One of the stated goals of the NIGMS RISE mechanism is to increase the number of students from underrepresented groups who pursue doctoral education in the biomedical and behavioral sciences. We are fortunate here at NCCU to have an excellent Department of Psychology (and other social sciences departments) who collaborate closely with the basic science departments. Psychology and Public Health Education faculty are key members, for example, of projects within a NCI U54 cancer research program to examine behavioral and community-based approaches to increasing cancer screening among local minority groups.
The position of the NCCU RISE internal advisory board has been that the behavioral sciences are intertwined with critical issues where basic sciences directly influence the human condition. What good is understanding dietary causes of diabetes, cancer, and/or obesity, if people don't or can't use this information to reduce their disease risk? And how do our interactions with one another influence our health?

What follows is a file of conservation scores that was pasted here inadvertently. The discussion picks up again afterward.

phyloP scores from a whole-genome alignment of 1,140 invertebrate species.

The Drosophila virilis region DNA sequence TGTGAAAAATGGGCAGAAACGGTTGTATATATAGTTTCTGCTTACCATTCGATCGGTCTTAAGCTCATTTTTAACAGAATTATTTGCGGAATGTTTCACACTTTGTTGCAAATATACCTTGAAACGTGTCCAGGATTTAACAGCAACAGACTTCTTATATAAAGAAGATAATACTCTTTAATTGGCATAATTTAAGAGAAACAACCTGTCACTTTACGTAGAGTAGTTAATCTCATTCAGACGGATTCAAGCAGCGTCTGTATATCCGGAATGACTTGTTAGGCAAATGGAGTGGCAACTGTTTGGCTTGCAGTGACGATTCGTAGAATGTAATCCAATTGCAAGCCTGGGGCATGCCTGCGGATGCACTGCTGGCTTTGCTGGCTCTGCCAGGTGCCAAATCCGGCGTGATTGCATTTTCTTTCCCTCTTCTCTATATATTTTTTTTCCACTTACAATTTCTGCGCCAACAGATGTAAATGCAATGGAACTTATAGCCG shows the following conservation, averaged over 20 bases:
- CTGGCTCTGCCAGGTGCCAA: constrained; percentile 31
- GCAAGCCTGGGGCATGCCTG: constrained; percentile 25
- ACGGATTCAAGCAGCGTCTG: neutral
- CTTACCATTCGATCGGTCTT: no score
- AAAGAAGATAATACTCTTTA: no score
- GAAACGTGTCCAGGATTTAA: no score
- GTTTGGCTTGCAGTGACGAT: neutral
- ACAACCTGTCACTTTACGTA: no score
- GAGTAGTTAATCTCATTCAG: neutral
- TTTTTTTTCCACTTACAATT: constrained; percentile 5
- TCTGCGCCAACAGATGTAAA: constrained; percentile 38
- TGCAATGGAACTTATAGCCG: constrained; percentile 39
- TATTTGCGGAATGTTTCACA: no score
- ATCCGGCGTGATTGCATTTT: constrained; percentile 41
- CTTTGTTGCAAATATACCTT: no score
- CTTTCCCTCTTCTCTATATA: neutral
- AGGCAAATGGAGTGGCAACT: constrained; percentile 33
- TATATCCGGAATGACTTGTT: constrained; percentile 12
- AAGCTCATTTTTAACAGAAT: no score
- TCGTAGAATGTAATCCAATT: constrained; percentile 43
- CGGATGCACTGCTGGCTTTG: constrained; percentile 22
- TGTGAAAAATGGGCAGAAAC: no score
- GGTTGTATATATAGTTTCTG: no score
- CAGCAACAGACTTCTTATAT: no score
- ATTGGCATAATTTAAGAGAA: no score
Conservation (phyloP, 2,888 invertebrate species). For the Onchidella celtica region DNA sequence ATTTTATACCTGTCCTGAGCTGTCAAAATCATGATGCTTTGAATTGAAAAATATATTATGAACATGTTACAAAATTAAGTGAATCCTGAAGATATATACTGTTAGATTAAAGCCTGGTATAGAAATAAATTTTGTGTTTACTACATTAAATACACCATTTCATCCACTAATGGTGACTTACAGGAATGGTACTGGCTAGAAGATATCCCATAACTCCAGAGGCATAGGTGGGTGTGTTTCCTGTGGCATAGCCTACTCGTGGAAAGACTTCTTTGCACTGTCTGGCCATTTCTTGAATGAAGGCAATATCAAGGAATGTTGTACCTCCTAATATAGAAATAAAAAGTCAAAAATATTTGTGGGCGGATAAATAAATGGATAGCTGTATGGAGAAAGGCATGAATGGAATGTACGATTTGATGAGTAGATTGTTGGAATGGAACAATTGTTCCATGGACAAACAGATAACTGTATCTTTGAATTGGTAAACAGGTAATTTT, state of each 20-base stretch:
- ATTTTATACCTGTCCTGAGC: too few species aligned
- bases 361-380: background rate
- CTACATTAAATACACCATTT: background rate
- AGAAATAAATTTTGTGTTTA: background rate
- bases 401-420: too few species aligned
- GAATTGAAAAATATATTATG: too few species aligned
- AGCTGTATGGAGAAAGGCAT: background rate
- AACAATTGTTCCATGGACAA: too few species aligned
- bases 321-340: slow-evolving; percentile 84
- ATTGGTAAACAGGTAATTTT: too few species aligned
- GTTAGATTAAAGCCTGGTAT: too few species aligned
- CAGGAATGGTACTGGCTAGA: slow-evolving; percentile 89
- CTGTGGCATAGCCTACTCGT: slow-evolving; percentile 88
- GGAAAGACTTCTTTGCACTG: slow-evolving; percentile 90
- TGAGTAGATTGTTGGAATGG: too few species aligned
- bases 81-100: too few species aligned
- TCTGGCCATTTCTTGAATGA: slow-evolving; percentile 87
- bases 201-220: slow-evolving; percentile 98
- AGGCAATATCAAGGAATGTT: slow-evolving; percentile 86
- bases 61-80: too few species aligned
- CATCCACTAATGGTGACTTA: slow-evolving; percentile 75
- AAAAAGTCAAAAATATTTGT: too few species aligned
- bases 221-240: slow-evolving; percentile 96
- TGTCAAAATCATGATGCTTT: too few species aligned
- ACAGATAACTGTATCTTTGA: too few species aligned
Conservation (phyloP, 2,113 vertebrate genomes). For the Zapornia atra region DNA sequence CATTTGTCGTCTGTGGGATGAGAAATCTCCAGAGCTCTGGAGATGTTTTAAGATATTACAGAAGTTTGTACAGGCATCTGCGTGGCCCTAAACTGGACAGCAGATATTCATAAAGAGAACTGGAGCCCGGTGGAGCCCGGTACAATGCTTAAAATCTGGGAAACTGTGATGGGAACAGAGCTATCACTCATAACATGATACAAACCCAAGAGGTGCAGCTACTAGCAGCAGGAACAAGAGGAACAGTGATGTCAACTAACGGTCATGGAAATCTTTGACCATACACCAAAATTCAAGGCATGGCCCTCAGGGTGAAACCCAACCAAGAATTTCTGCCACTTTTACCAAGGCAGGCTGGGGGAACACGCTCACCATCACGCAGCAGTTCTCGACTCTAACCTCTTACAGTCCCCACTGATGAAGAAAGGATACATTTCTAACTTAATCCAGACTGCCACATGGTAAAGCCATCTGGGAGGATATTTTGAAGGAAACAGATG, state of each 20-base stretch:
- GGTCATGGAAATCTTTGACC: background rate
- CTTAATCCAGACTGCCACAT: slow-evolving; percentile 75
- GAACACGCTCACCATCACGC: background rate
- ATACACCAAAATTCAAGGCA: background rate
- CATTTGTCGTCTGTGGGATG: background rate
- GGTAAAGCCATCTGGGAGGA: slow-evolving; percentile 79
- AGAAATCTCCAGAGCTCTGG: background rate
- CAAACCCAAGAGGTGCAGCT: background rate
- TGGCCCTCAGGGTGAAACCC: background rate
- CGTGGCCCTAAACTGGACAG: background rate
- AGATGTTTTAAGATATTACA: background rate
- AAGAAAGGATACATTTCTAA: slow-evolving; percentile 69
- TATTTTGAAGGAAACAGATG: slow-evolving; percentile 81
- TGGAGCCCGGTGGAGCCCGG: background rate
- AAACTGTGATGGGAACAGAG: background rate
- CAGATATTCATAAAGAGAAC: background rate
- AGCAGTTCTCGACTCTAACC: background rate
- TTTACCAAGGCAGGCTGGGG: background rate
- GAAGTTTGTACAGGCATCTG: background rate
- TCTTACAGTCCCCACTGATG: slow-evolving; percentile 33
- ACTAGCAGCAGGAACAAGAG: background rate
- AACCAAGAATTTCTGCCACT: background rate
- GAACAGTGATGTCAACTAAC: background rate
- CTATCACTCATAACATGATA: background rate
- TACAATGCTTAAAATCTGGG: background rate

Today, we bring you one of our RISE scholars from the Department of Psychology, Samantha Cacace. Sam is a completing her first year in the Master's Program in Psychology after getting hooked on the field over at our constituent member institution, NC State University in Raleigh (about 20 miles away). We've asked Samantha to tell us about her path to this discipline and elaborate on her first professional meeting presentation earlier this month.